By Brielle Braxton-Young; The Whetstone

Once a month, a group of women and men gather at the Dover Public Library to chat. But not just about anything.

They’re there to discuss characters, plots, and settings of the latest piece of literature they just read or listened to.

The library’s book club meets in Multipurpose Room B on the lower level of the library. The group meets once a month on Sundays at 2 p.m.

Michelle Hughes has been the book group’s director since 2010.

The book group has about a month to finish the book before the next meeting.

“I try to make sure that I have a large-print copy, an audio copy and a regular print,” she said. “Some people prefer to listen, while others need the larger print.”

Hughes says she won’t pick a title unless it has all three of those options.

When the meeting starts, the group goes around and talks about some of the recent books they have read outside of the book group.

There are about 12-18 members of the group.

This book group is fairly large considering the average book club host 12 members.

Book group member Andrew Jackson read ahead.

“I didn’t have anything to do so I read the book that we are supposed to be reading next week,” he said. “I’m not done yet – but so far I figured it is about Chinese Americans.”

February 24 was the first book group meeting of the year. The book discussed was, “Our Souls at Night,” by Kent Haruf.

Hughes facilitates the discussion. She has a list of questions she asks, but said sometimes the discussions get heated and she may have to re-direct the group back before it leads somewhere else.

The members choose the books read.

Dover Public Library Book Club Members Discuss Book.

The process of choosing the list of books to read begins in November, when suggestions are taken. By December, the group has a list of options they vote on.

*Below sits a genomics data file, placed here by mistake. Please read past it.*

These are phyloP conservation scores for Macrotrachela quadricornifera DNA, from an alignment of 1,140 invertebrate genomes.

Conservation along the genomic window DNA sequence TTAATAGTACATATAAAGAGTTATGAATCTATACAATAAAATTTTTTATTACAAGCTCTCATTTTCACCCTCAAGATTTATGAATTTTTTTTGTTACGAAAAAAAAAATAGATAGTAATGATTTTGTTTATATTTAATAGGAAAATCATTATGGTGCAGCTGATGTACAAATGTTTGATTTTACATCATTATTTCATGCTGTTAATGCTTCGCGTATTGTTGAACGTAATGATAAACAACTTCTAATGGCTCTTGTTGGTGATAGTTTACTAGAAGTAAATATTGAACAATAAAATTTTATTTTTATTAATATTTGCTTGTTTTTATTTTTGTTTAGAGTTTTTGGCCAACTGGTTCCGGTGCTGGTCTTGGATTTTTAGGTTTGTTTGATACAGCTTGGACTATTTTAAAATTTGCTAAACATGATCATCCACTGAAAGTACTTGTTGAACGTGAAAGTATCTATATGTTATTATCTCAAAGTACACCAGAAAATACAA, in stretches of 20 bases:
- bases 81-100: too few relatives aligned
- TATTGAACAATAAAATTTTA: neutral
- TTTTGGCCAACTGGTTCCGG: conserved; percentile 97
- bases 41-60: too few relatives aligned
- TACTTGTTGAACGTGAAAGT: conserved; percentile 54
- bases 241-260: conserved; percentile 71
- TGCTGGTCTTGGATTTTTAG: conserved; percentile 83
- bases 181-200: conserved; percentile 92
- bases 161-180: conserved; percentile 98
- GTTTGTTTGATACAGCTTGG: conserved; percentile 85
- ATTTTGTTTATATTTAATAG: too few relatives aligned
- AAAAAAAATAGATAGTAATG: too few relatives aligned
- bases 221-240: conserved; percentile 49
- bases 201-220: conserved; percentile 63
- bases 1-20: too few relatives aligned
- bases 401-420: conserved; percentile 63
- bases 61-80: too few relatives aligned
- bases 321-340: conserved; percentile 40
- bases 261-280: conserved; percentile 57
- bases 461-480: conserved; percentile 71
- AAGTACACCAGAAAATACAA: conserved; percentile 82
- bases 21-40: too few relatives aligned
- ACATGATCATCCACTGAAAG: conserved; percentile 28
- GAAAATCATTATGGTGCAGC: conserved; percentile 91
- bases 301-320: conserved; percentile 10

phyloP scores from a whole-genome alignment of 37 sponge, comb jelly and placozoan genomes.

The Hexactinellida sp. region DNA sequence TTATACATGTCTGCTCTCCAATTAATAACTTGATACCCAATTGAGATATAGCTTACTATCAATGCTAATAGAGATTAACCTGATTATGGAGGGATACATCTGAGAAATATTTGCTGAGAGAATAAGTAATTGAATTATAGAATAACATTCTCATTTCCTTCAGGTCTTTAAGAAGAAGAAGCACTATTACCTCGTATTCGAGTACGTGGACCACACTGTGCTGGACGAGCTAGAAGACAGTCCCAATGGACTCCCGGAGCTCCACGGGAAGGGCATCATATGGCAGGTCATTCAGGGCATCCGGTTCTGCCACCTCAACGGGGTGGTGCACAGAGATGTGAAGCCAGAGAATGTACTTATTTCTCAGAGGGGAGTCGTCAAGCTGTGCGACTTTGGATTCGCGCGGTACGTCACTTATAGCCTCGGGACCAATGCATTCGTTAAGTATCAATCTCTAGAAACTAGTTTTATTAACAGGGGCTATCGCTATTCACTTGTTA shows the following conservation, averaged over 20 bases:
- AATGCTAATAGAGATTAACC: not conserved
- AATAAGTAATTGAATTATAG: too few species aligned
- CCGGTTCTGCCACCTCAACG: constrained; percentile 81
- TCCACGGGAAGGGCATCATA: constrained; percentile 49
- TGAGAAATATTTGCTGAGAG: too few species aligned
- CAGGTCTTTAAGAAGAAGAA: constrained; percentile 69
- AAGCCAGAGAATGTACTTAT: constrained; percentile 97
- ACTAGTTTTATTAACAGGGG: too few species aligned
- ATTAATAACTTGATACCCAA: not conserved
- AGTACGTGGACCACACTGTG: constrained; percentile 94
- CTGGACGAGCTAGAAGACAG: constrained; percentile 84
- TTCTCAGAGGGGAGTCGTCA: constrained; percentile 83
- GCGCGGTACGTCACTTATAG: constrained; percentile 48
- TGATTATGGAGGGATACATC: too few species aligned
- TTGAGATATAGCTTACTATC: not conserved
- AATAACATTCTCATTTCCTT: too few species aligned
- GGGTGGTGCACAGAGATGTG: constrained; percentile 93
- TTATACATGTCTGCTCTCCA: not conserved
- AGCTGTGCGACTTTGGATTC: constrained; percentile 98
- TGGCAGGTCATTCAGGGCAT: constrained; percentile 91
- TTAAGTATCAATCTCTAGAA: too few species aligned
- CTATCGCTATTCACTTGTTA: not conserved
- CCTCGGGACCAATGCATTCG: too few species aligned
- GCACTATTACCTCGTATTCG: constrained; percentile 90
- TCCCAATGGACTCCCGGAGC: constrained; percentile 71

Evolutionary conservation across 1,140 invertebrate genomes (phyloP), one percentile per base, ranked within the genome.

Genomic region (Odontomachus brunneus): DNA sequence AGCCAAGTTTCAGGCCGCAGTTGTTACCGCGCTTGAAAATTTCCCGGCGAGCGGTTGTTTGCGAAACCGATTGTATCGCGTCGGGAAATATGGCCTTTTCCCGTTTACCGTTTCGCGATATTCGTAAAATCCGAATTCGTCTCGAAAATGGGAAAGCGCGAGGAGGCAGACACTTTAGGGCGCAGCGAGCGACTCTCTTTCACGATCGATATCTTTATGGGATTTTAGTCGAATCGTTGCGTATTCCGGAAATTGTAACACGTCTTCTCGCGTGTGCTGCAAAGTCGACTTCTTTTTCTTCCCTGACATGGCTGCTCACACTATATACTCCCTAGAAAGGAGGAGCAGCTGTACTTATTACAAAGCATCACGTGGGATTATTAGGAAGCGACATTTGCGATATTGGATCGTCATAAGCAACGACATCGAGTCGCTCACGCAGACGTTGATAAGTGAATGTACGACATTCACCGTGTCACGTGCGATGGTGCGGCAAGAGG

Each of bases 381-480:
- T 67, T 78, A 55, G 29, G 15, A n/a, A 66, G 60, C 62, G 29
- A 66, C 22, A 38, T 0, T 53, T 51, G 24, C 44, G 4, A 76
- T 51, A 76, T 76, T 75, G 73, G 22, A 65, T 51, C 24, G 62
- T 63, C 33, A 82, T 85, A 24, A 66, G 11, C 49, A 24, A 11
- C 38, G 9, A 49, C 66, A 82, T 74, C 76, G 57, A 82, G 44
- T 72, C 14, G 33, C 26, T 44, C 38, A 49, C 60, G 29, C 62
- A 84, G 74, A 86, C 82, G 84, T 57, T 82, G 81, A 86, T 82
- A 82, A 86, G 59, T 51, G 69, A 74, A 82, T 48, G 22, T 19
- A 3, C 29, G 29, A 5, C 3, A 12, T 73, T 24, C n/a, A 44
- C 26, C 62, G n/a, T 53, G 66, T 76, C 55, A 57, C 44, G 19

Hughes said there was a time that Dover didn’t have a book group.

“We started small, and my first meeting I had two people,” she said. “It has grown progressively over the years due to word of mouth by members or from our newsletter promotions.”

Hughes said book groups are fundamental to the Dover Public Library.

 

“Literature is one of the things we are very passionate about,” she said. “Although people come and go, I still think it is a good way for people to engage, socialize and get to know about there community members.”

“Being a part of the book club has forced me to pick up some non-fiction titles that I would have never picked up on my own,” said member Beverly Hughes, no relation to Michelle.

Although the group has only four men, it’s great to have them for different perspectives, she said. “When we do, it’s very enlightening.”

Member Gail White agreed.

“I think what I enjoy is hearing other peoples’ impression about the book and that enlightens me to see it from a different perspective,” she said.

Member Mark Fisk said the book club opened him up to reading fiction.

“I usually read non-fiction so this book club got me reading fiction books,” he said. “I like hearing others’ opinions, especially when they lead to a good discussion.”

Pre-selecting the books titles saves member Barbra McDaniel time on trying to figure out what her next read should be.

“I like having the titles pre-selected because I often am unable to make decisions about what I would like to read,” she said.

Although the main goal of the book club is to discuss the book of the month, sometimes Michelle Hughes provides treats, speakers, and movie clips as part of the hour-long session.

The ladies and men come from all different backgrounds, but one thing they all agree on: they all love books.